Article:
VPNs: What you need to know

Privacy Threats

1. What is a VPN?

From Wikipedia’s current definition: “A virtual private network (VPN) is a virtualised extension of a private network across a public network such as the Internet.” So helpful! But what you really need to know is that this technology makes a secure connection between your device and an Internet server so that no one can eavesdrop on the data you’re exchanging — or alter it. Even your Internet service provider can’t sneak a peek.

In short, it works exactly like it’s shown on the picture below: A VPN establishes a safe passageway through all the insecurities of public networks.

If you want to know more, check out our detailed explanation of VPN technology here.

2. Why do I need a VPN?

There’s a bunch of reasons to use VPNs:

• First of all, for security: VPNs can protect you from phishing, man-in-the-middle attacks, and so on.
• Second, for privacy: A VPN connection prevents spying and data theft.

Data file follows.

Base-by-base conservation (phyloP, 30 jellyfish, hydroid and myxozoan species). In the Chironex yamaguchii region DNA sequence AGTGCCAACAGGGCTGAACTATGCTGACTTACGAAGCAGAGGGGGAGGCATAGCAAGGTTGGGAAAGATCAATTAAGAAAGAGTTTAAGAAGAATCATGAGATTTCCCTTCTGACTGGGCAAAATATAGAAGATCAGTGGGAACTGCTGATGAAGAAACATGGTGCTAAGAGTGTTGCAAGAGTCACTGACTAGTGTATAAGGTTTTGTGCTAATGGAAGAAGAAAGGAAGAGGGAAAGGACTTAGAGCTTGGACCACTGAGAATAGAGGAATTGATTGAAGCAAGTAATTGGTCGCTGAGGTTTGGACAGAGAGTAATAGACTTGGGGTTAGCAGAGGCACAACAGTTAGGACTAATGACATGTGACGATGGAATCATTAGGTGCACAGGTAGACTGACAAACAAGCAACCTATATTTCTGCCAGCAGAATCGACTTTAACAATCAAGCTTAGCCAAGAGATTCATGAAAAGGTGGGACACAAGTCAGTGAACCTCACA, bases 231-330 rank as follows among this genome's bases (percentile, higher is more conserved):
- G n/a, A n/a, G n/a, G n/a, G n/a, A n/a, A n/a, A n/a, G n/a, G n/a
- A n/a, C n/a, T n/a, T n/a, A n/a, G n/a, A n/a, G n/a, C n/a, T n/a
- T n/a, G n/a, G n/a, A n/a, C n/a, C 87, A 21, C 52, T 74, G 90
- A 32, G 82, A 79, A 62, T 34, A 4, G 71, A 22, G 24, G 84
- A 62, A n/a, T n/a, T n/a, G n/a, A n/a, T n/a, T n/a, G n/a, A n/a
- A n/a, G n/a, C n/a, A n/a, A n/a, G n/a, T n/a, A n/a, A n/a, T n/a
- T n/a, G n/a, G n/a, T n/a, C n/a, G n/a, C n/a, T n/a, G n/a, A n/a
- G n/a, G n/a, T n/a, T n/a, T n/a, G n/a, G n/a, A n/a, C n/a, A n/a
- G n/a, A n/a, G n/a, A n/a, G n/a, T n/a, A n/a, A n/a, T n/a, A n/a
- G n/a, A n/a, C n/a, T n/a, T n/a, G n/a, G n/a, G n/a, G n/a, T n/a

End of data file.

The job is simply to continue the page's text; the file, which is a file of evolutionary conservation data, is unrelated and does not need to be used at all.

• Third, to change your virtual location: When you’re using VPN, the websites you connect to see your VPN server’s IP address and location, not yours. By the way, most VPN services allow you to choose this virtual location from a dozen or so options and switch between them instantly.
• Finally, VPNs help to get around local bans and blocks: For example, the only way to use Facebook or Wikipedia in China is through a VPN; the services are banned in this country.

3. Where can I get a VPN?

There’s a whole lot of VPN providers with servers all around the world. You can check this meticulously compiled list for pros and cons (be ready to get a lot more info than you probably need). And of course we can’t help but mention that Kaspersky Internet Security has a built-in VPN called Secure Connection. By the way, you can use our product free of charge for 30 days.